Two high-profile Massachusetts criminal trials are now underway and testimony is expected to continue this week in both.
In Fall River Superior Court, former New England Patriots tight end Aaron Hernandez is on trial for first-degree murder, charged with shooting to death his one-time friend Odin Lloyd.
Last week’s testimony dealt largely with DNA probabilities. An employee from the state police crime laboratory testified that biological material found on a spent shell casing that police contend came from the gun that shot Lloyd matched Hernandez’s DNA profile. The state lab analyst also testified that a marijuana joint found in the industrial park where Lloyd’s bullet-riddled body was discovered contained the DNA of both Hernandez and Lloyd.
The shell casing was found in a dumpster outside of a car rental business where the prosecution claims Hernandez rented the car that drove Lloyd to his death. When the police found the casing, it was covered by a chewed piece of bubblegum. Defense attorneys have suggested that Hernandez’s DNA could have been transferred from the gum he chewed onto the casing, and the state lab analyst agreed that such a scenario was possible.
Prosecutors are attempting to prove their circumstantial case against Hernandez by establishing that he was with Lloyd immediately before the murder and was later seen in surveillance footage with a gun in his hand. Earlier in the trial, multiple housekeepers have testified that they discovered guns in Hernandez’s house. The government’s theory is that Hernandez killed Lloyd to silence him, as Lloyd knew incriminating details about Hernandez’s participation in other crimes. In addition to the Fall River case, Hernandez is under indictment for double murder in Suffolk Superior Court. Hernandez has pleaded guilty to all charges in both cases.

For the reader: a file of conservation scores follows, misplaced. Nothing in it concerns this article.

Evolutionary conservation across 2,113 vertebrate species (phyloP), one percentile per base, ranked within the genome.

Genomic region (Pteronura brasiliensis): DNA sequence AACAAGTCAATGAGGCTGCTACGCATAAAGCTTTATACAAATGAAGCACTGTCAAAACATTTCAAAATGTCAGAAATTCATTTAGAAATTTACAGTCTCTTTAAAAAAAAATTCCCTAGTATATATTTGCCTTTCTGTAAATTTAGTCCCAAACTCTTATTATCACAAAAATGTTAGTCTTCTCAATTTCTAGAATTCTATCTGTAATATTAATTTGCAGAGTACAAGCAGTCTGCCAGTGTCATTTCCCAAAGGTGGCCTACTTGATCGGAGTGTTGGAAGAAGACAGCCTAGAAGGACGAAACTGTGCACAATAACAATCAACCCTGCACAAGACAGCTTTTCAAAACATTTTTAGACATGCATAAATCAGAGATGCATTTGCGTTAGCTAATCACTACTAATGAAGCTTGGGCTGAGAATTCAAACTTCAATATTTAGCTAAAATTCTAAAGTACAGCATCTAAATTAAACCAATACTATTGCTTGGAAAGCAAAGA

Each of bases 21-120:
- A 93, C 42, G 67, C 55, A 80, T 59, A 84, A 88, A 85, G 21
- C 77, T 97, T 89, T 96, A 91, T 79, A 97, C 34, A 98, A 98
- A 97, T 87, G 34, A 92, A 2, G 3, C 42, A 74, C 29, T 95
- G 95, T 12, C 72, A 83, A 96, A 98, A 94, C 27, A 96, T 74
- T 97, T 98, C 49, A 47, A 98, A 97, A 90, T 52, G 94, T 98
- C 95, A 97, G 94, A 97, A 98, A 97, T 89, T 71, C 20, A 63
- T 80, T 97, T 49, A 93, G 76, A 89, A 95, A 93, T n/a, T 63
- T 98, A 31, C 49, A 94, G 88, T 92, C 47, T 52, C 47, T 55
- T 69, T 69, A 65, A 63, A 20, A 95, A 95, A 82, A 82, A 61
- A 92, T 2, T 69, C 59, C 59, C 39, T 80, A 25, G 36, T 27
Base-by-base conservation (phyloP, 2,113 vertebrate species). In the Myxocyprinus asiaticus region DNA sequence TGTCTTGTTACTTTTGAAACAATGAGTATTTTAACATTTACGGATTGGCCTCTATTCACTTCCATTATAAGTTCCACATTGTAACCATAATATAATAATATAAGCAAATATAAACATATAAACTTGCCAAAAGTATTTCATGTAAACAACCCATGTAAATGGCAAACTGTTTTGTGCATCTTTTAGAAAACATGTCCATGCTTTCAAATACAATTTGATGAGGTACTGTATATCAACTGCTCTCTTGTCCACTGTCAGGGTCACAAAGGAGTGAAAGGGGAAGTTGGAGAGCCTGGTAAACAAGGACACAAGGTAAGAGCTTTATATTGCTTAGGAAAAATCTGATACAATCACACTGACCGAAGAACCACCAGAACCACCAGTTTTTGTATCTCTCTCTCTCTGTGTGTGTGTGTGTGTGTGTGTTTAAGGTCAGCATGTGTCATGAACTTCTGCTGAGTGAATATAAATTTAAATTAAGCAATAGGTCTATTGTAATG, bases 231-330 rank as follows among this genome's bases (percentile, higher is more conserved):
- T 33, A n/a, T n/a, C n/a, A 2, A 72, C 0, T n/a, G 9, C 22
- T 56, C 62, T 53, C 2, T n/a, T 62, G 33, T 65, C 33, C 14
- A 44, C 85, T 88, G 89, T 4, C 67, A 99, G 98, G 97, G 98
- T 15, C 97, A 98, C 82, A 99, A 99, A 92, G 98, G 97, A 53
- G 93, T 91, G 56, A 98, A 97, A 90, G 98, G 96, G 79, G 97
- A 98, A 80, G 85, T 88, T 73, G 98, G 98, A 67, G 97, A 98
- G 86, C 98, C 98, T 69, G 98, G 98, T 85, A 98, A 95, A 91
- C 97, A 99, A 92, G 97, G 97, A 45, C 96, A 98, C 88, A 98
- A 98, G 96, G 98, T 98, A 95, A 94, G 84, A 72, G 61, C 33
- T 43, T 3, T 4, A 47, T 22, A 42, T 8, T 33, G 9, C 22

Meanwhile, in downtown Boston, the heartbreaking testimony in the marathon bombing trial is scheduled to continue this week in federal court. Defendant Dzhokhar Tsarnaev is charged with 30 crimes, 17 of which carry the death penalty, related to his involvement in planting backpacks containing homemade bombs near the finish line of the Boston Marathon in 2013. When the bombs exploded, three people were killed and hundreds were hurt.
Tsarnaev’s attorney admitted during her opening statement that he was involved, and the only real suspense will be whether his punishment will be life in prison or the death penalty. Several of the victims were among the first witnesses for the government last week including William Richard, whose young son Martin was killed in the blasts. Martin’s younger sister, Jane, lost one of her legs. Several other victims who lost limbs told their stories to the jury and police officers testified about the carnage they encountered when responding to the scene.
The defense teams for both of these defendants filed pretrial motions to move the trials based on the notoriety of the cases. The trial judges in both cases denied the defendants’ respective motions. Tsarnaev has renewed his motion repeatedly, arguing that his case should be transferred to Washington D.C., as it will not be possible to find Massachusetts residents who are not emotionally invested in the case. The judge disagreed, and after a lengthy selection process, a jury was eventually seated.